The biocube as a whole is a great "plug and play" type system and I'd recommend it to anyone looking to get started quickly in corals/reef setups. The filtration sytem is sufficient, although I'm noticing the carbon filter next to the overflow can clog easily if you're not maintaining the tank regularly. For an advanced aquarist, you'll definitely find that there are some things that you'd like to change [we are all so particular...hehe], and the Biocube is definitely easy to customize to your liking. Most things are removable and changeable, which makes it a great base system if you're looking to set it up for something specific. They clearly thought out the schematic of the tank setup and it works pretty efficiently. :smile:
 

darrendon

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#8
Thanks for all the comments. I'd like to try to find that protein skimmer you recommended that is made to fit in a bio cube. What is "reef central?" or does anyone know who makes that skimmer or what it's called?
 

Nancy

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#9
Reef Central is a big site for reef keepers:
www.reefcentral.com

You may need to search in the morning or at odd times, because members have priority in the search and sometimes it's almost impossible to get to the search screen.

Also, you could pm i need cuttle for further information.

Nancy
 

DWhatley

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#11
There is an alternate for about $23 (look up Fission nano-skimmer or goto: http://www.marineandreef.com/shoppro/fission_skimmer.htm ) but it may be the same as no skimmer at all. We haven't fully tried the one we bought (if you tell my husband I said he bought it because he thought it was cute he may disown me). It was temporarily set up in our nano cube while we were keeping our live sand alive for the octo tank but we really did not have anything to produce much protein in the aquarium. The collection filter did get a little dirty and it did produce bubbles during the two weeks it was running. We will be resetting up the nano this year as a Xenia and pipefish tank and will have a better idea on if it works in a few months but maybe someone else has actually put it to a test.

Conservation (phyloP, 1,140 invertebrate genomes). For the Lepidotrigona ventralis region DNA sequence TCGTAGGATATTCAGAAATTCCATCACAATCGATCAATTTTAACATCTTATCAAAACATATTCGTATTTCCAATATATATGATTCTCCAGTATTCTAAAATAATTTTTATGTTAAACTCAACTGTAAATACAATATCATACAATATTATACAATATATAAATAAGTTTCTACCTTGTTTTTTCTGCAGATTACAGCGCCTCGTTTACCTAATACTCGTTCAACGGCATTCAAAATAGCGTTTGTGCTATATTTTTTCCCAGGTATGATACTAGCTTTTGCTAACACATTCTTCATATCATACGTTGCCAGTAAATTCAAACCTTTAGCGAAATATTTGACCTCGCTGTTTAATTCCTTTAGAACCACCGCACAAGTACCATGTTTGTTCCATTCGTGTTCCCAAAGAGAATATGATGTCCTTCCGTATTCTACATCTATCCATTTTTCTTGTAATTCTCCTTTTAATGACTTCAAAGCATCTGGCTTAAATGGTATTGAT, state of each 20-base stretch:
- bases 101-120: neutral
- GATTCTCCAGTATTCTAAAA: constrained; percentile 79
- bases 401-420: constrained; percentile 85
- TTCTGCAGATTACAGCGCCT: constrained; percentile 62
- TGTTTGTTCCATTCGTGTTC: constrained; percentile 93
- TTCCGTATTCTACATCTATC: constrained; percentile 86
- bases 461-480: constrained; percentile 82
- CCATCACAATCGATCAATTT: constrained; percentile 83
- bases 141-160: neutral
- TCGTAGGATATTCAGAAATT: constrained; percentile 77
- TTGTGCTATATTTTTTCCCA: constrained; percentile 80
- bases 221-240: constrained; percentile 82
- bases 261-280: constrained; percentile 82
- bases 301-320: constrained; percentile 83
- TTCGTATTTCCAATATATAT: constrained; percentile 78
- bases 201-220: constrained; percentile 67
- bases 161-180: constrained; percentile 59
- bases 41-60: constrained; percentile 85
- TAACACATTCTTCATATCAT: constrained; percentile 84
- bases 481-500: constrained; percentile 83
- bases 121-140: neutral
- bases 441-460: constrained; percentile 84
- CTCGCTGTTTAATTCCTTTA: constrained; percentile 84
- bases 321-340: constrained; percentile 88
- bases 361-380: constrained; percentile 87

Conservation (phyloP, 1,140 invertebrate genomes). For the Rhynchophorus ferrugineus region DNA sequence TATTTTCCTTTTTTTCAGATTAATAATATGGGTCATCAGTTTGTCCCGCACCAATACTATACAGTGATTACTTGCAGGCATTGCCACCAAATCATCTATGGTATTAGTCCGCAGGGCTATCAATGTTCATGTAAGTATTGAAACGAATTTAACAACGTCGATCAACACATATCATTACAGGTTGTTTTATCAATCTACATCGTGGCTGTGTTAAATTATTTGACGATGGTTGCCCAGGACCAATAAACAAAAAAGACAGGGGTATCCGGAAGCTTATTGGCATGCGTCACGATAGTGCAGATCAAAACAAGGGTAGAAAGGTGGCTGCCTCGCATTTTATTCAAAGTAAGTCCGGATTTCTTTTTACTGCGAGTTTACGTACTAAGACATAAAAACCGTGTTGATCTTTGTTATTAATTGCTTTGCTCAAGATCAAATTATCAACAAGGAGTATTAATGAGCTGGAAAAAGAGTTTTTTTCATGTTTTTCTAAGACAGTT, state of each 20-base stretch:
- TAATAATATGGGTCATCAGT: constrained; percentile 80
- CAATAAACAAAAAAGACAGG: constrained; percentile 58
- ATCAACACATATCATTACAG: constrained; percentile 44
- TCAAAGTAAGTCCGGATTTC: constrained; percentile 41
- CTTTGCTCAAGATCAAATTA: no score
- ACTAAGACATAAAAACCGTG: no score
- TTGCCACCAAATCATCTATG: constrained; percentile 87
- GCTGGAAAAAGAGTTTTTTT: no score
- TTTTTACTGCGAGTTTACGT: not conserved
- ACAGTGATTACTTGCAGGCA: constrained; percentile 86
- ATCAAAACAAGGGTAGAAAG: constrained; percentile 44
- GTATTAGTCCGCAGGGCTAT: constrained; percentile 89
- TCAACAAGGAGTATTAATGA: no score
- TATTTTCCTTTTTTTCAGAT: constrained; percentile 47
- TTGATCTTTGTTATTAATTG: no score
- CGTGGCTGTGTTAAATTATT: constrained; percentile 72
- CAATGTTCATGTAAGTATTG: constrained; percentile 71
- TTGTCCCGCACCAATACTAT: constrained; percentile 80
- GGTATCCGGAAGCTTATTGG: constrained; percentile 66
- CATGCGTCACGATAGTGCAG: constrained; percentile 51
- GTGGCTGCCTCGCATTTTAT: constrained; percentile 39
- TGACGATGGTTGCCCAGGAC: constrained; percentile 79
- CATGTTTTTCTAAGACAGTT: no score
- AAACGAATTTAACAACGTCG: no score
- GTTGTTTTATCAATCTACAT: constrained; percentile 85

dbarsotti

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#12
biocube 29 skimmer upgrade

So I just bought this biocube29 and I was some what skeptical due to the fact that I wasn't going to be able to run a large skimmer on it.. I heard the smaller skimmers that fit the tank don't work well so I figured I'd customize my cube... these pictures are after removing the bioballs and filter to make room for the skimmer & pump. I used a hack saw to cut the rear cover to fit the skimmer.. this is a AquaC skimmer.. I hope this helps all of you having trouble putting a skimmer on these tanks..

the tank is a little foggy from all the new sand but its clearing up quickly..
 

Attachments

DWhatley

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#13
Your DIY with the skimmer already looks like it came that way, great job on the customization. If you want a slightly more finished look, fine grit sand paper and half an hour will make the edges look almost factory made.

I wish our nano cube had a back opening on the hood!
 

Nancy

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#14
I have that skimmer on my small tank - it works quite well and is very quiet, at least after the break-in period!

If you plan to keep a small octopus in that tank, be sure to seal off any opening - you could use duct tape or something more permanent.